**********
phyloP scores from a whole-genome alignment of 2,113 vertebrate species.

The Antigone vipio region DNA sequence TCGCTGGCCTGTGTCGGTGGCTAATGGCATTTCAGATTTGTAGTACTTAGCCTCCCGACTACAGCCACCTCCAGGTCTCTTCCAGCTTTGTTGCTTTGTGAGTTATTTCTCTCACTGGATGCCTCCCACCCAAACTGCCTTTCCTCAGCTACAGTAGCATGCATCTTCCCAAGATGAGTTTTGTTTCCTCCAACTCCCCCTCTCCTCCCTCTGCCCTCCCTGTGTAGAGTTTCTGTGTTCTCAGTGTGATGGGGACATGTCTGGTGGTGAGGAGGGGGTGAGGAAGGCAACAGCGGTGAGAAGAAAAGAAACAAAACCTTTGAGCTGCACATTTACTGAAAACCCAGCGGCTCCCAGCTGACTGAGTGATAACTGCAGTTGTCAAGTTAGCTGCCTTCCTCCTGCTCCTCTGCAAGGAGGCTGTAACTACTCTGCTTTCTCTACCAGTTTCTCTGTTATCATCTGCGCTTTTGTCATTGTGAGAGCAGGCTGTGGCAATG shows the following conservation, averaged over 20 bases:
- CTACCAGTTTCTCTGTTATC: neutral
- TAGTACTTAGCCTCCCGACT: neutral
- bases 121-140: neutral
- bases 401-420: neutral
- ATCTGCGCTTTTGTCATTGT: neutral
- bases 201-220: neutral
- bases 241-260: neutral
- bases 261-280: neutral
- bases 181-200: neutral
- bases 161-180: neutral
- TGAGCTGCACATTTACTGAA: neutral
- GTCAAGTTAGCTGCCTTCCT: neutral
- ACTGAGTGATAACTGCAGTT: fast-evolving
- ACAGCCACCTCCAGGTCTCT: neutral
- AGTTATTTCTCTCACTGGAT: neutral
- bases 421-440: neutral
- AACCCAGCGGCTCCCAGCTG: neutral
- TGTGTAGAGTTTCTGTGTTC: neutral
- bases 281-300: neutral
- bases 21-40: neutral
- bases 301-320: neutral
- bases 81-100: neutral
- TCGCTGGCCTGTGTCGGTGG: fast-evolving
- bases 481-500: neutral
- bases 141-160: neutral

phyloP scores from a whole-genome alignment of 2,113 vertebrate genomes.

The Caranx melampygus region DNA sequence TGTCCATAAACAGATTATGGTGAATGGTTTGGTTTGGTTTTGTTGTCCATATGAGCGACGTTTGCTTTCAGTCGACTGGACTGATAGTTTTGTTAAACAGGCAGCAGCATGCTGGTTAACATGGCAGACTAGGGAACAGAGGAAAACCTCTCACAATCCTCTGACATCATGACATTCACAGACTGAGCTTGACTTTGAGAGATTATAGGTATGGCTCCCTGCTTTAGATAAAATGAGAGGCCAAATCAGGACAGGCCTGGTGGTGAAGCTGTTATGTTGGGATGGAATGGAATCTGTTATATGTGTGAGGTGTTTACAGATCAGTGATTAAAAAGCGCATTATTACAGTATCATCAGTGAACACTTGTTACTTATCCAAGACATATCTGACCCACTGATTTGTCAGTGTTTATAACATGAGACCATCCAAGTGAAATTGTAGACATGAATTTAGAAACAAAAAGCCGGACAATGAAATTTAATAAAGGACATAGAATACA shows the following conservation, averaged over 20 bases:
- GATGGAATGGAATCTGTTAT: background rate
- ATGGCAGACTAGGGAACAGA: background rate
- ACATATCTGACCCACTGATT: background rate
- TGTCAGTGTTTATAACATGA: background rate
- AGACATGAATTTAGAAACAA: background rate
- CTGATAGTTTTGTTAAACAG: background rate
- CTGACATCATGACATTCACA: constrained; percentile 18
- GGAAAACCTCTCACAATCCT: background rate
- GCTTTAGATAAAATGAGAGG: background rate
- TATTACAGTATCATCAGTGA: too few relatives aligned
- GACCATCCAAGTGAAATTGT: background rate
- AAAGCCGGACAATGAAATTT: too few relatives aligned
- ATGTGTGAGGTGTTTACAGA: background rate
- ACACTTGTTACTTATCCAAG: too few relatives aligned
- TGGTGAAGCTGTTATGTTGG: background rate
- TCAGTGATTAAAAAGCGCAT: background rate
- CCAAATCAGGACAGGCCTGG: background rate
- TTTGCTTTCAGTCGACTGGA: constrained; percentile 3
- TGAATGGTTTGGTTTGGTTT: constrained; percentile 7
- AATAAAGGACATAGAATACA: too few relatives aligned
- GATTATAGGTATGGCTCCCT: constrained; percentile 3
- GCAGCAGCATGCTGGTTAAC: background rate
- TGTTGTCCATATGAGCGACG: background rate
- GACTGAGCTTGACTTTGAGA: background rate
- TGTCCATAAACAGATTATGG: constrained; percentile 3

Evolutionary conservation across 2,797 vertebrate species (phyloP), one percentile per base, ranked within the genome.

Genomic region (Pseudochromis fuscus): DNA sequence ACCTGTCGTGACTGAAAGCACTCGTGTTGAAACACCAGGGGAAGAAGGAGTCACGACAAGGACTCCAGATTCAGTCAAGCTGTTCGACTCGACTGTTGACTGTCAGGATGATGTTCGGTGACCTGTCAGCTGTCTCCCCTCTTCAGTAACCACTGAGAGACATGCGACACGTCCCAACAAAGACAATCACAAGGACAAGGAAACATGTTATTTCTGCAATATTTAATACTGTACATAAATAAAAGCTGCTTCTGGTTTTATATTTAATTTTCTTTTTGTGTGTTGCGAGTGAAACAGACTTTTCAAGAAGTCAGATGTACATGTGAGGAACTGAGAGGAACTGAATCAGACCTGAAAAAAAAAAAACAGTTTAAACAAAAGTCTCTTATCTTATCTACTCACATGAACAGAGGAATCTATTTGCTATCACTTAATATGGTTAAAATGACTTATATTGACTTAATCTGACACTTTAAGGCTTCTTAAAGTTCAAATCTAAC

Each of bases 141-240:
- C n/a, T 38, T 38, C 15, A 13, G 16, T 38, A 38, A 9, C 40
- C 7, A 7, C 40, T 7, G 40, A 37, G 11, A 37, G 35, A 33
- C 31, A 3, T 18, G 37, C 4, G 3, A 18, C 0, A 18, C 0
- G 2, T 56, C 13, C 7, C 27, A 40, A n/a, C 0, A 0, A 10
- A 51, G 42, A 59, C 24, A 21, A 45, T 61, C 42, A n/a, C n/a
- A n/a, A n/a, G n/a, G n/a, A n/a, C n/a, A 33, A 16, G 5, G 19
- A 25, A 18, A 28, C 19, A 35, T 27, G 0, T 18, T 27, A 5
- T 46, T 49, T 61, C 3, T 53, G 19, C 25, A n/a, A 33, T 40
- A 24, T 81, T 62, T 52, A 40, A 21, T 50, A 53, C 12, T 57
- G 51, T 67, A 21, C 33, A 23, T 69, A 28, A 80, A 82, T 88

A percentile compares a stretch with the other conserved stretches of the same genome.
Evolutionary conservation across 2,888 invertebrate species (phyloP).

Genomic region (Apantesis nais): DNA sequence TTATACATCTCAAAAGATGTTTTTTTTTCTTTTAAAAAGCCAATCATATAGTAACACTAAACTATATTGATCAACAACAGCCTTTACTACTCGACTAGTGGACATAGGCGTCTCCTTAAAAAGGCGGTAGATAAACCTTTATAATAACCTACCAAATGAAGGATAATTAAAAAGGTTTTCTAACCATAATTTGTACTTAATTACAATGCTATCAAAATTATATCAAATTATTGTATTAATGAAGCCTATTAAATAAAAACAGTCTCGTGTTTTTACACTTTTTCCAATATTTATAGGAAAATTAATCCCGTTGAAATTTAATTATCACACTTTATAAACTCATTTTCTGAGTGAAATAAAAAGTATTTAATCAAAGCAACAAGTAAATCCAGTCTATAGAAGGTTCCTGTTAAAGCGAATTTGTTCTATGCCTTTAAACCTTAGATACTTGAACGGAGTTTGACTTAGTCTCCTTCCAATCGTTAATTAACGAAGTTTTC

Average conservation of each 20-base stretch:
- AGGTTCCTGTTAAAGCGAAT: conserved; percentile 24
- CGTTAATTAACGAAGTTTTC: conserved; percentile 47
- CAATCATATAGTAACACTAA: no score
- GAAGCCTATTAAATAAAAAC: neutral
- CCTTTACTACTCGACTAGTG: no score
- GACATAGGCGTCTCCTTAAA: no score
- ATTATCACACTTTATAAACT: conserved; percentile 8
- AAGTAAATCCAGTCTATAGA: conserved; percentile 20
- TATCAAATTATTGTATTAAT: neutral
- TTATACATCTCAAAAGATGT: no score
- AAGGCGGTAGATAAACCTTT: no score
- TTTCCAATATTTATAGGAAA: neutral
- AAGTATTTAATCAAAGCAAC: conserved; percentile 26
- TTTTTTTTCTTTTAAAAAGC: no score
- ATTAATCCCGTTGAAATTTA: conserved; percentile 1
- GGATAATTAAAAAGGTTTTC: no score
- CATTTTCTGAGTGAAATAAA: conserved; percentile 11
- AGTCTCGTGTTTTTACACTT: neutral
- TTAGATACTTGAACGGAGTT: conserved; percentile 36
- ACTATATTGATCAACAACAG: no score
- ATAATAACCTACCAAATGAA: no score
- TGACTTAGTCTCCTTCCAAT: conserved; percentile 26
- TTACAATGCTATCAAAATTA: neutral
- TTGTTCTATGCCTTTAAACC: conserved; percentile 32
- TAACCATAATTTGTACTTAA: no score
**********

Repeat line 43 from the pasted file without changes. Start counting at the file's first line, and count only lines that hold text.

- ACACTTGTTACTTATCCAAG: too few relatives aligned